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Growth of gram-negative bacteria in antiseptics, disinfectants and hand hygiene products in two tertiary care hospitals in West Africa-a cross-sectional survey

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Antiseptics, disinfectants, and hand hygiene products can act as reservoirs of Gram-negative bacteria causing healthcare-associated infections. This problem is rarely documented in low- and middle-income countries, particularly in sub-Saharan Africa. In a cross-sectional survey, we assessed the bacterial contamination of antiseptics, disinfectants, and hand hygiene products in two university hospitals in Burkina Faso and Benin. During ward visits and staff interviews, in-use products were cultured for the presence of Gram-negative bacteria. The growth of Gram-negative bacteria was absent or rare in alcohol-based products, povidone iodine, and Dakin solution. Contamination was highest (73.9% (51/69)) for liquid soap products (versus antiseptic/disinfectants (4.5%, 7/157) (p < 0.0001)), mostly used in high-risk areas and associated with high total bacterial counts (>10,000 colony-forming units/mL). Contaminating flora (105 isolates) included Enterobacterales and the Vibrio non-cholerae/Aeromonas group (17.1%) and non-fermentative Gram-negative rods (82.8%). Multidrug resistance was present among 9/16 Enterobacterales (Klebsiella and Enterobacter spp.) and 3/12 Acinetobacter spp., including carbapenem resistance (Acinetobacter baumannii: NDM, Pseudomonas stutzeri: VIM). The risk factors for contamination included the type of product (cleaning grade and in-house prepared liquid soap), use of recycled disposable containers and soft drink bottles, absence of labeling, topping-up of containers, dilution with tap water (pharmacy and ward), and poor-quality management (procurement, stock management, expiry dates, and period after opening).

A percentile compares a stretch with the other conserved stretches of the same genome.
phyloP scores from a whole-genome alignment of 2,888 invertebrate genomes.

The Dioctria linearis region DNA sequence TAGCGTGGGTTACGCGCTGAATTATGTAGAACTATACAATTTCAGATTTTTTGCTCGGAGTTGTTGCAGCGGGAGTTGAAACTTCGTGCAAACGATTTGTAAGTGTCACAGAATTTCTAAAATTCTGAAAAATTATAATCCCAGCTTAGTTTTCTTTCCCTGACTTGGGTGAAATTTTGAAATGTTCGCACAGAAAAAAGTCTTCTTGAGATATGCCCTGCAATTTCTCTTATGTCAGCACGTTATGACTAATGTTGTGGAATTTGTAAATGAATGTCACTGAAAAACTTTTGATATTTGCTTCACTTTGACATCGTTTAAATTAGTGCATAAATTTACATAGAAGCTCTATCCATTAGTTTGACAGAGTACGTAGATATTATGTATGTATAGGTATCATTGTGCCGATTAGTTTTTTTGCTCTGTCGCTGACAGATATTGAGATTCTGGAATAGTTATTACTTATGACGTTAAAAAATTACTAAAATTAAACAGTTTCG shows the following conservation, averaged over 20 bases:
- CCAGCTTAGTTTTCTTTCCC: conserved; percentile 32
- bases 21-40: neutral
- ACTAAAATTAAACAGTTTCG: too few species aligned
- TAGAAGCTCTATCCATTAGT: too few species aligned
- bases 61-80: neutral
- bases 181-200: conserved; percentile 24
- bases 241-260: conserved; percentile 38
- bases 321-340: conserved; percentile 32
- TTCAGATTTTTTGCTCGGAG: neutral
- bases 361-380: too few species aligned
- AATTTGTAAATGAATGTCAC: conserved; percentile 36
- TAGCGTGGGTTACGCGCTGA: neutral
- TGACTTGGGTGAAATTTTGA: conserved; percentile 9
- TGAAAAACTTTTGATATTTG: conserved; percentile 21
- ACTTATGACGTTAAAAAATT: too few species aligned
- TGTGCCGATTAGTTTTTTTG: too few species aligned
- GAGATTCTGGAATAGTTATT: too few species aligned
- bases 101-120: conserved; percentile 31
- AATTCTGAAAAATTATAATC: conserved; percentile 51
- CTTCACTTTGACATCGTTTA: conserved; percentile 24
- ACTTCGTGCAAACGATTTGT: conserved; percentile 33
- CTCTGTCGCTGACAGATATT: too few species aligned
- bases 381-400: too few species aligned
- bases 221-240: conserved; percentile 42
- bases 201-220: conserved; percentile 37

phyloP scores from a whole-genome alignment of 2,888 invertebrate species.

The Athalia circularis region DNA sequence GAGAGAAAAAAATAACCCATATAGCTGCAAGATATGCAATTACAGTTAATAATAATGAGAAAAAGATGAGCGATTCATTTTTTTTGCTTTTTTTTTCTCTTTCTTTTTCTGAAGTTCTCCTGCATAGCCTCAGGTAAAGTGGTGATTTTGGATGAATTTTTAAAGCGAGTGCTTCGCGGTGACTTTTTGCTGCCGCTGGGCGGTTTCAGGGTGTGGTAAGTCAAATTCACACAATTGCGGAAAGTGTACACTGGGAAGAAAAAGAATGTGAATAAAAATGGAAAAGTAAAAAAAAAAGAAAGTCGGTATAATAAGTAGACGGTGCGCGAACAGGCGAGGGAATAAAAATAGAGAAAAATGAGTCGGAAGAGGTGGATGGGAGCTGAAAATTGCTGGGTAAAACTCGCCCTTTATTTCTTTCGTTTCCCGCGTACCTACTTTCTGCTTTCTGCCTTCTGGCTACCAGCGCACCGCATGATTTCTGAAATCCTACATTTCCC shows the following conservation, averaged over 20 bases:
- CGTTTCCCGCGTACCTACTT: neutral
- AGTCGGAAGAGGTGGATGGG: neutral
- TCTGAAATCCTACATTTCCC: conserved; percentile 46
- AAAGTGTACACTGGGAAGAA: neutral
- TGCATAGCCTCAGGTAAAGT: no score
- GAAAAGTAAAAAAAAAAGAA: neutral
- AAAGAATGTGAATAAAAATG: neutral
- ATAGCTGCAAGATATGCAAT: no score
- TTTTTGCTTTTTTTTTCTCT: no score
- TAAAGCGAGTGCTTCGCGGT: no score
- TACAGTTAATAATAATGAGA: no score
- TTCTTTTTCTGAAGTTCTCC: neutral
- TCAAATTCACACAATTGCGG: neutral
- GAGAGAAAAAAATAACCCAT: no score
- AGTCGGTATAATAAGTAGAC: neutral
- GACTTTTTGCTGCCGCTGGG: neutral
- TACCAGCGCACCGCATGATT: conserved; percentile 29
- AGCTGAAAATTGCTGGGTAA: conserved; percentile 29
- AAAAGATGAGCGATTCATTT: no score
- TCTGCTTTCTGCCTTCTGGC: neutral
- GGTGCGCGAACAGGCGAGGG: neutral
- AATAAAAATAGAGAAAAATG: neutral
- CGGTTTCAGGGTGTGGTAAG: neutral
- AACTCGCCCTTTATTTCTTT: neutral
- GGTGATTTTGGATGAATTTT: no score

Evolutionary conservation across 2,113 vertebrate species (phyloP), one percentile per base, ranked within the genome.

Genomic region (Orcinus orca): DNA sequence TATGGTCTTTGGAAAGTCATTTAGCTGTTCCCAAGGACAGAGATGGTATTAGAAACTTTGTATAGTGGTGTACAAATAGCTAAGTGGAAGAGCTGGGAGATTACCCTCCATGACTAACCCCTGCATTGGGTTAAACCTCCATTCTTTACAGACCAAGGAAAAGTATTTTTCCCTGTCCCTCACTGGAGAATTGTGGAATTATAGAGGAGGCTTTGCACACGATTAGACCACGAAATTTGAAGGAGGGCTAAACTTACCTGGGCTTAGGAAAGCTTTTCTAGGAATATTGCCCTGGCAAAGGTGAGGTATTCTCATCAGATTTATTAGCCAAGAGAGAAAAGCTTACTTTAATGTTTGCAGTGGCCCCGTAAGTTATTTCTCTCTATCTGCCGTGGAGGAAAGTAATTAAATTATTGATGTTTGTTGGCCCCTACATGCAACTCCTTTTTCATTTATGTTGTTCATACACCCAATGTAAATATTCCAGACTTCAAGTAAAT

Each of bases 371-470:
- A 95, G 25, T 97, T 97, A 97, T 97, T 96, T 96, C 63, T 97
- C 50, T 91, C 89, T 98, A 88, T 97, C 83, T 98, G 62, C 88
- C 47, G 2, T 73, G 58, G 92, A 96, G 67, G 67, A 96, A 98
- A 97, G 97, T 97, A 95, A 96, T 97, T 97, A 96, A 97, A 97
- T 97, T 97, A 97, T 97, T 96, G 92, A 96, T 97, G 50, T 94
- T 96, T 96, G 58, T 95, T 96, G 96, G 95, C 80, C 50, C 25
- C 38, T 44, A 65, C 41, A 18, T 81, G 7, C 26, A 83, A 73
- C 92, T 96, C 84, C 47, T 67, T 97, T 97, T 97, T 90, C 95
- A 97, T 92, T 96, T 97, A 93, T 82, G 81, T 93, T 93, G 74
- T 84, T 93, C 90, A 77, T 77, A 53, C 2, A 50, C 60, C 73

Tijdschrift: Pathogens
ISSN: 2076-0817
Issue: 7
Volume: 12
Jaar van publicatie:2023
Toegankelijkheid:Open